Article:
“The legal deficiencies cannot go on,” he warned, saying it was widely acknowledged that British legislation was sub-standard.

“We’ve been trying to persuade the UK for years to update its legislation. There is a question of political will.”

A statement said the OECD was “disappointed and seriously concerned about the country’s continued failure to address deficiencies in its laws on bribery of foreign public officials and on corporate liability for foreign bribery.”

The body called on Britain to rapidly bring its legislation into line with its international obligations.

Justice Secretary Jack Straw said the government welcomed the report and would study it carefully.

“It is crucial that we get these reforms right and I appreciate the OECD’s contribution to this process,” he said.

“The UK is fully committed to combating foreign bribery, which hurts honest companies and raises the costs of doing business.”

The OECD panel urged Britain to make sure national economic interests do not affect the decision to prosecute foreign bribery cases, and to ensure police can act independently from the Attorney General.

The OECD made similar recommendations in 2003, 2005 and 2007.

The Serious Fraud Office investigated claims that BAE Systems, one of the world’s biggest arms makers, ran a 60-million-pound slush fund for Saudi officials to attract contracts.

Graft rumours have long swirled around the Al-Yamamah arms deal, a rolling programme of shipments of high-tech military hardware which represents Britain’s biggest ever export contract and supports thousands of skilled jobs.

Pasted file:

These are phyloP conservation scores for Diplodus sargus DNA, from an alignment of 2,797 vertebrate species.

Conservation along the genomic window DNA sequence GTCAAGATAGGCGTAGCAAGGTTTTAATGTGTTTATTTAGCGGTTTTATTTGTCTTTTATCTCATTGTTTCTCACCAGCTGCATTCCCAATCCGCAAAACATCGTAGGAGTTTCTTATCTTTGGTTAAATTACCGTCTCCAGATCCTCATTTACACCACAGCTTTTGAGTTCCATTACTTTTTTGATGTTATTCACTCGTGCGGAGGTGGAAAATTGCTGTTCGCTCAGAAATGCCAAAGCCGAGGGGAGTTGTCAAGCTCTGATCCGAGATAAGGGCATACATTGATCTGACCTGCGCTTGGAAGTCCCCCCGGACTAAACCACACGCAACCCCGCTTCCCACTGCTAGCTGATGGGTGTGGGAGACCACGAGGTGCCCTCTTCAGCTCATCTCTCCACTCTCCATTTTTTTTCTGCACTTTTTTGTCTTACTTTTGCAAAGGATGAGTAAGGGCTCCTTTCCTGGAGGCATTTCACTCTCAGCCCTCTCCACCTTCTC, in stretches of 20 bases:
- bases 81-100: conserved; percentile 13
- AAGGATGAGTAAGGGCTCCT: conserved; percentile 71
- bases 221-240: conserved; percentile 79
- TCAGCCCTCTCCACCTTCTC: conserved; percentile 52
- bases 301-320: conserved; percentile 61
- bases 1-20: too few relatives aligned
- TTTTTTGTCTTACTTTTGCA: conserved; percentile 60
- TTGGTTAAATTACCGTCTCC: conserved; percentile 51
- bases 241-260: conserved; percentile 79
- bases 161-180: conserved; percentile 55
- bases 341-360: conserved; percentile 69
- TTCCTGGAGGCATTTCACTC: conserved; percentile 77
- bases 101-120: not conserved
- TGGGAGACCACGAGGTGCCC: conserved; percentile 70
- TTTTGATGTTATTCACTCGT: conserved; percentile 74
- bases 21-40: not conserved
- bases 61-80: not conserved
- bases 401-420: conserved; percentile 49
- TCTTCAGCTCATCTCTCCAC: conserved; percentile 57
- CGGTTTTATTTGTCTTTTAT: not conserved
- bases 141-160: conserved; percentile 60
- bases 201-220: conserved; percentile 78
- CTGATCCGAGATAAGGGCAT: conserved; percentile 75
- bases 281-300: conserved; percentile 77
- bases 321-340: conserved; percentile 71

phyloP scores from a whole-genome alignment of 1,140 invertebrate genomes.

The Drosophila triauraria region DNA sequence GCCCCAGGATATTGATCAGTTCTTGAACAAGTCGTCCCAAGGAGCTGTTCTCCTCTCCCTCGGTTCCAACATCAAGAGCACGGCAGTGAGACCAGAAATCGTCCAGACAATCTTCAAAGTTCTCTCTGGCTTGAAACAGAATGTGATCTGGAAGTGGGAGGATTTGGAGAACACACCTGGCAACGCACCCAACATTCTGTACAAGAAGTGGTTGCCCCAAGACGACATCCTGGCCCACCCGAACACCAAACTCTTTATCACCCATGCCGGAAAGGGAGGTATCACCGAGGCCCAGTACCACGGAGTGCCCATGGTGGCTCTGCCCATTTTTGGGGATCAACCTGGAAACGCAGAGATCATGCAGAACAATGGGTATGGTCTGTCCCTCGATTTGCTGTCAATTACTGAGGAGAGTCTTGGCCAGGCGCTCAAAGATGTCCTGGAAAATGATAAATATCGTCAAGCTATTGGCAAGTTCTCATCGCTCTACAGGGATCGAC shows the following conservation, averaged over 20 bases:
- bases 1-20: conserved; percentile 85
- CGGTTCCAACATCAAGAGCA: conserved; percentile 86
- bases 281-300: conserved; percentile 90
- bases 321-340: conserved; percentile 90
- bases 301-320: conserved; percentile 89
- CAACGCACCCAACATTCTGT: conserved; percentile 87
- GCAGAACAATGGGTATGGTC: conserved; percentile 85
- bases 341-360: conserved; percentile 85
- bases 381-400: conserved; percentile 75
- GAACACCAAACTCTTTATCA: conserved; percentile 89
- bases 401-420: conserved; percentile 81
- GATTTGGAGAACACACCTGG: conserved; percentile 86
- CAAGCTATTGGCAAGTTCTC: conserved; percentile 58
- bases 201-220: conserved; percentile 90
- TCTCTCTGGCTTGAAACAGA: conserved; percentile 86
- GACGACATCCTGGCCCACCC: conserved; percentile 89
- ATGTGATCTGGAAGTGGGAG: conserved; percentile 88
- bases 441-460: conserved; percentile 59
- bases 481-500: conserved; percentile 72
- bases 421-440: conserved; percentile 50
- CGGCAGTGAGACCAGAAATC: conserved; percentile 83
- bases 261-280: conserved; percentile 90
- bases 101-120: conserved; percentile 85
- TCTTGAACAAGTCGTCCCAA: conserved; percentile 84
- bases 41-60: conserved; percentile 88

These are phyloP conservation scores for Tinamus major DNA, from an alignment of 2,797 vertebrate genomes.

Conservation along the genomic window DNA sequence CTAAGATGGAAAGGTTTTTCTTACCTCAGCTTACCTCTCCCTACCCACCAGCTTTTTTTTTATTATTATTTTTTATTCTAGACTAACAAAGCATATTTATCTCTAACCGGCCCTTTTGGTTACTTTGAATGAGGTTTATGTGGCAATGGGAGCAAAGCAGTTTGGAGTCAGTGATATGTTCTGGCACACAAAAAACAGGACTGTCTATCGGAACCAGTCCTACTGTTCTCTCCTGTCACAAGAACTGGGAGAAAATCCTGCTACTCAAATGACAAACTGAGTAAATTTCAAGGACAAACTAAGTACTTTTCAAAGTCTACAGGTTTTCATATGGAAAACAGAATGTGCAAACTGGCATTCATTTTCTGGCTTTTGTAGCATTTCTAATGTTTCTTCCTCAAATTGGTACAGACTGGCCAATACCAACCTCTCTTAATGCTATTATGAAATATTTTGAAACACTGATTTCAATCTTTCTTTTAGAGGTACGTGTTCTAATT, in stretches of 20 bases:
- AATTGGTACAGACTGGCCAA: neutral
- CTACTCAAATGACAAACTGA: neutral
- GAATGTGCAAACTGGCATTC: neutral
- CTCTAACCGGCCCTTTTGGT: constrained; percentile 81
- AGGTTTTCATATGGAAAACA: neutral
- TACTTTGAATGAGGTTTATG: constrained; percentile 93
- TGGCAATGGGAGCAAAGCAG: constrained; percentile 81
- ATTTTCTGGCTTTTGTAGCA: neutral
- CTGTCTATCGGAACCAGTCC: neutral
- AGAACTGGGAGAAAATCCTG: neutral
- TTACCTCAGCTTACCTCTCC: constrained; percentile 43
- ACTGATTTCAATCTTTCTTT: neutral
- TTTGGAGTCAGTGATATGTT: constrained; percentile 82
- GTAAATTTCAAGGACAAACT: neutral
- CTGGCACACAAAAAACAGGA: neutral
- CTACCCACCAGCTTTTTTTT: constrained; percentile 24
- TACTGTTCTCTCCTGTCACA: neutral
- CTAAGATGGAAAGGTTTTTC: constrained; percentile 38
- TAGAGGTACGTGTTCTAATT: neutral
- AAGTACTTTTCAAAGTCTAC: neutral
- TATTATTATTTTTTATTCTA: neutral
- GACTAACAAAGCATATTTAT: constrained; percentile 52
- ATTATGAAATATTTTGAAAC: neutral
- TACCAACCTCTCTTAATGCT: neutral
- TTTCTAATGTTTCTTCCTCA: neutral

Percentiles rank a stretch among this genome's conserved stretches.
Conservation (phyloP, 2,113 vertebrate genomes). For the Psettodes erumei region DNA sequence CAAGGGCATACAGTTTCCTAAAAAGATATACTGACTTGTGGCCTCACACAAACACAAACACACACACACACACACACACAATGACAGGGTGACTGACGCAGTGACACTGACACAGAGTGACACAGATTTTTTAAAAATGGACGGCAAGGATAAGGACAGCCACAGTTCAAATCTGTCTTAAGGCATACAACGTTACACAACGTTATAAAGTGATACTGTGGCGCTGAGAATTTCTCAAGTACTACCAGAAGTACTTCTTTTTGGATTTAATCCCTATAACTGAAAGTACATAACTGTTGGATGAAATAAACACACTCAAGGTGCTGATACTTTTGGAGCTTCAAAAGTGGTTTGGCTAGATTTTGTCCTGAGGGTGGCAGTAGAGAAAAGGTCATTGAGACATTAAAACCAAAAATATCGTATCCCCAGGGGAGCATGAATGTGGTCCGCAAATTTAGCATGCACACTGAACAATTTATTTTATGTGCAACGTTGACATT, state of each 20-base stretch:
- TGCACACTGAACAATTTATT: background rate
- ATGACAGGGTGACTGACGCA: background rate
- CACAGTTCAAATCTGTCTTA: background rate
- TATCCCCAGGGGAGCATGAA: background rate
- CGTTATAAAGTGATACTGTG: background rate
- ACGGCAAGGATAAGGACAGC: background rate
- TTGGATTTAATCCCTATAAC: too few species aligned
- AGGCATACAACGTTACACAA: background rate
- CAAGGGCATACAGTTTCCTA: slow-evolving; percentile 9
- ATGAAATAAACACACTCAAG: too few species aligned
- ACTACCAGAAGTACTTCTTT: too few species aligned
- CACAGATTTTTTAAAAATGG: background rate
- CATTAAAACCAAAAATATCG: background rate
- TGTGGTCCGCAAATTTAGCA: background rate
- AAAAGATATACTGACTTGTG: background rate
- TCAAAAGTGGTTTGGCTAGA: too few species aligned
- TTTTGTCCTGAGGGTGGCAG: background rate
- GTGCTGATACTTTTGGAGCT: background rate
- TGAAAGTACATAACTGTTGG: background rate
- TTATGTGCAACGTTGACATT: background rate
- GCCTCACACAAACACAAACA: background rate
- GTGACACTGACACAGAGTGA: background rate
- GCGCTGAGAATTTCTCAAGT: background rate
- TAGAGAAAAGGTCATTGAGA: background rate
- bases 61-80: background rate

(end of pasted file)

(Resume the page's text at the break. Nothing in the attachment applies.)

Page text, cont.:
Police ditched the probe in 2006, however, before anyone was prosecuted, after the government came under pressure from the Saudi government.

Britain and Saudi Arabia have maintained close defence ties and last year signed a 4.43-billion-pound deal to supply 72 Eurofighter planes to Riyadh in one of London’s largest ever export orders.

Then prime minister Tony Blair defended the decision to shelve the probe, which was strongly criticised by anti-corruption campaigners, saying it could threaten intelligence links at a key point in the “war on terror”.

The OECD report recommended that Britain “consider reopening the Al-Yamamah investigation if the UK were satisfied that the circumstances that led to the decision to discontinue the investigation were sufficiently changed”.

In July, the House of Lords overturned a ruling that the Serious Fraud Office acted unlawfully by stopping the probe.

The OECD report gave London credit however for setting up a well-funded, powerful new police unit for bribery inquiries, and for drawing up a strategy to strengthen the fight against corruption.

Pieth said the OECD would give Britain “the benefit of the doubt” concerning its determination to improve the situation.

“The test is what’s going to happen to the 16 ongoing cases” involving bribery allegations in Britain.

He warned the lack of adequate anti-bribery legislation made it complicated and expensive to do business with British companies abroad.

“When you are a contracting partner, or if you are the World Bank sponsoring a dam, you have to be very sure the company is following the rules.”